Last updated on November 21st, 2021 at 06:51 pm
Denmark Government and Media
Government Type: Parliamentary Democracy /Constitutional Monarchy
Head of State: Margrethe II of Denmark
Head of Government: Prime Minister Mette Frederiksen
Political Party: The Social Democratic Party
Political Position: Center-Left
World Press Freedom Rank: Denmark 4/180
The internet outpaces print newspapers as a news source, and the circulation figures of most print media are declining steadily.
Reporters Without Borders said in Denmark, Freedom of the press is guaranteed under Denmark’s Constitution, citing “Denmark has recovered the position had in 2015, and lost after Swedish journalist Kim Wall’s murder near Copenhagen in 2017 by Danish inventor Peter Madsen, who was sentenced to life imprisonment in March 2018.”
Government Influence on Media: Denmark is dominated by public service media (PSM), which consists of the Danish Broadcasting Corporation (DR) that runs both TV and radio channels and TV2. Compared to other Nordic Countries, the press is small in Denmark. The state provides direct (direct grants which support news production) and indirect subsidies (tax reliefs and exemptions) to media. In 2018, the center-right government decreased funding for public media and decided to phase out the license fee over a five-year period starting Jan. 2019 and increased subsidies for private media. However, when the Social Democrats took over power in 2019, the plans were up for debate once more. In 2020, due to the Covid-19 virus, Danish Government increased its funding to the media due to decreased advertising revenue. For example, in April 2020, the media received 368.1 million DKK and, on top of that, an additional 180 million DKK for those that have lost more than 30% of ad revenue. The reliance on government funding to offset decreased advertising revenue may result in the media being less likely to be critical of the Government.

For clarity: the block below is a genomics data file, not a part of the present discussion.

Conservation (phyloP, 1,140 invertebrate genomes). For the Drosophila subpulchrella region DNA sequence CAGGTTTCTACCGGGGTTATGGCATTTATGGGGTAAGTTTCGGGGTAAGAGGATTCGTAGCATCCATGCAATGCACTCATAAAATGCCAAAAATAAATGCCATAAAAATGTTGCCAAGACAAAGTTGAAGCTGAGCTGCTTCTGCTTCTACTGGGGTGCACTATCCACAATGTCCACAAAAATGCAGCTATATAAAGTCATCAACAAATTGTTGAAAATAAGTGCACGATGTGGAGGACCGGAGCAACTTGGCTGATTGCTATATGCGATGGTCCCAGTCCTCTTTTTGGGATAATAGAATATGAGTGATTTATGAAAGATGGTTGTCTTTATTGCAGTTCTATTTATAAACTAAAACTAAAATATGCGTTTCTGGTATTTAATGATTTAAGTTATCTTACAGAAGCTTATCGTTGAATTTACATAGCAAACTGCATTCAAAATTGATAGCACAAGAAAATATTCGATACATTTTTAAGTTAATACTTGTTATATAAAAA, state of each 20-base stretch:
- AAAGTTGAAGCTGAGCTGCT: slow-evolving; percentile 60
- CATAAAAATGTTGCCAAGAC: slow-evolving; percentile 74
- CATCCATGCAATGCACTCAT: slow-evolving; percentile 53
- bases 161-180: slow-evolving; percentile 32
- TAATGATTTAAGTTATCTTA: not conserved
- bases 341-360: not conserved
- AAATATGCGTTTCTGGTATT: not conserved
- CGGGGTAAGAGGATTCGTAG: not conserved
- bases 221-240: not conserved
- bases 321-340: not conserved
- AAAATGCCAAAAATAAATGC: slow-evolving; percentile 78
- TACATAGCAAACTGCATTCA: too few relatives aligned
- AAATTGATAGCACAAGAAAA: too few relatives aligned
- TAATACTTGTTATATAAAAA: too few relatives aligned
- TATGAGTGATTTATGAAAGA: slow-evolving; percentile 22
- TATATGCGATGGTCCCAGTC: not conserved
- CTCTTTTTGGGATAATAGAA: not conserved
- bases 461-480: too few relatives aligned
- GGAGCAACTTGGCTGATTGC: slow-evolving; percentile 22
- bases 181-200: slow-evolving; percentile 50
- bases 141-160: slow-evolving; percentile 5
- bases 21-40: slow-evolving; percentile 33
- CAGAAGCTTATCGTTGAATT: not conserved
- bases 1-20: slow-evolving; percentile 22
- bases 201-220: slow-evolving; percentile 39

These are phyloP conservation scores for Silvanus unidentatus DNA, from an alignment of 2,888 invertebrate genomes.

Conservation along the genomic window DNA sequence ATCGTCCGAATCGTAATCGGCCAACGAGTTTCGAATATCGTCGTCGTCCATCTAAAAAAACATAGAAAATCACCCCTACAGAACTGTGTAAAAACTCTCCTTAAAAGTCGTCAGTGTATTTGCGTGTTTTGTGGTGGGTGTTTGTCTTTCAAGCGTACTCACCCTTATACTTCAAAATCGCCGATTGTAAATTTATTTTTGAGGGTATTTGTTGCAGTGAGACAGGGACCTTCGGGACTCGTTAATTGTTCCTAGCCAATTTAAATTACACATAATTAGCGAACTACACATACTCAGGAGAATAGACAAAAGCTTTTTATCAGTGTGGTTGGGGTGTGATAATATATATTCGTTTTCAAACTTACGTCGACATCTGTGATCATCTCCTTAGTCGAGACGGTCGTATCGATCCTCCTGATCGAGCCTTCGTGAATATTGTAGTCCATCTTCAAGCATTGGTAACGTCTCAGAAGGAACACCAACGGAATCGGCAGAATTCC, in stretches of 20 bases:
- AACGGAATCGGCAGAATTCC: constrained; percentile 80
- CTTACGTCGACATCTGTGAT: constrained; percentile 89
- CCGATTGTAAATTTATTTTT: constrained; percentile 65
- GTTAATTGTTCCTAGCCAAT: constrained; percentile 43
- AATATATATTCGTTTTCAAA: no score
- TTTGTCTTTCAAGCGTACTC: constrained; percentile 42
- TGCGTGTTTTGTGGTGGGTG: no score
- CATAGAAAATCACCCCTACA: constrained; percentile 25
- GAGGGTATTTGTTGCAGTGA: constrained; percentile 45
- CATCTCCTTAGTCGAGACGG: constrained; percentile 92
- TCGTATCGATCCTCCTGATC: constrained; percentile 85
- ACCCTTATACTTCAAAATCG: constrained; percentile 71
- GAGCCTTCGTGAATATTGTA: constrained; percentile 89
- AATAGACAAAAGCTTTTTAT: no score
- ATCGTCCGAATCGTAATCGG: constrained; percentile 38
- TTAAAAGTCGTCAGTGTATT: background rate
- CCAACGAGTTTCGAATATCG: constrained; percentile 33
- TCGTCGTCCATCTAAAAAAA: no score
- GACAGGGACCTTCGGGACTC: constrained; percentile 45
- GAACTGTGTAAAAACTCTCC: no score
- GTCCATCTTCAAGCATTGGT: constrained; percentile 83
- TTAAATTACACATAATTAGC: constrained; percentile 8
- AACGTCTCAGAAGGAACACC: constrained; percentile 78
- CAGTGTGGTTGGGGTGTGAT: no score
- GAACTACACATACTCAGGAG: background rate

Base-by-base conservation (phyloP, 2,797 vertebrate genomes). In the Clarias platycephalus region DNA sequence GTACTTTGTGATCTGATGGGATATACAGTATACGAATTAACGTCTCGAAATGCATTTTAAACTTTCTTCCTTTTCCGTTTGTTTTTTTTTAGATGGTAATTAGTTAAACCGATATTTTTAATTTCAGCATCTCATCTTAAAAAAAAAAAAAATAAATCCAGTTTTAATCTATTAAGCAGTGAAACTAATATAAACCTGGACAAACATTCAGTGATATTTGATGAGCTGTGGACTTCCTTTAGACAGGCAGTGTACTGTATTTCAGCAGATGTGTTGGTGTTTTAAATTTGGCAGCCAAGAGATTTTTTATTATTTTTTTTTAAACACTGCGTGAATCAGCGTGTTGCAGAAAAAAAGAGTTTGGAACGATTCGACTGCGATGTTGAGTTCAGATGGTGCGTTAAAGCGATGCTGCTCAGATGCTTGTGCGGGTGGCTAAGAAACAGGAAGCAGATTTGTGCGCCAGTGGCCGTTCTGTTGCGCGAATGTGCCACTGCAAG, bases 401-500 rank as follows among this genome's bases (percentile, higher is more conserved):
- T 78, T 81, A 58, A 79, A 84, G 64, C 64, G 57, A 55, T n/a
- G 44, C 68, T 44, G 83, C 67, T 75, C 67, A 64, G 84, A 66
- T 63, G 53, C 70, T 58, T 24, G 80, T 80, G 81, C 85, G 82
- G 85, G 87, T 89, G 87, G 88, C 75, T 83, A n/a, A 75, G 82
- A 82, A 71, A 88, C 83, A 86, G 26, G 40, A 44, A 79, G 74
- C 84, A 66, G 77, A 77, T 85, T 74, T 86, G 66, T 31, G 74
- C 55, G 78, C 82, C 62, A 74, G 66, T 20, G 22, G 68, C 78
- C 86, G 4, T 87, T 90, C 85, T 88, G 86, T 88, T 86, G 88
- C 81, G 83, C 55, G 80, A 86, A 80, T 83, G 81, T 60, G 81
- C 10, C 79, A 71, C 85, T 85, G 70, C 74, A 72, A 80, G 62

The Danish Press Council operates under the Danish Media Liability Act, and it oversees complaints about the media. It is chaired by a supreme court judge and consists of a chairman, a vice-chairman, and six other members appointed by the Minister of Justice. The Danish Press Council takes these complaints and rules whether the source conforms to “sound press ethics.” The Press Council will write a response to the offender, and the source may respond in return, but there is no punishment for violations. The act does not give a complete description of sound press ethics.
In conclusion, Denmark has an established tradition of Government support which recently increased due to covid-19. This may cause media to increasingly become dependent on press subsidies that might hurt the very notion of a free press. However, at this time, Denmark still scores high in press freedom, according to Reporters Without Borders, but this may decrease with increased reliance on Government funding.
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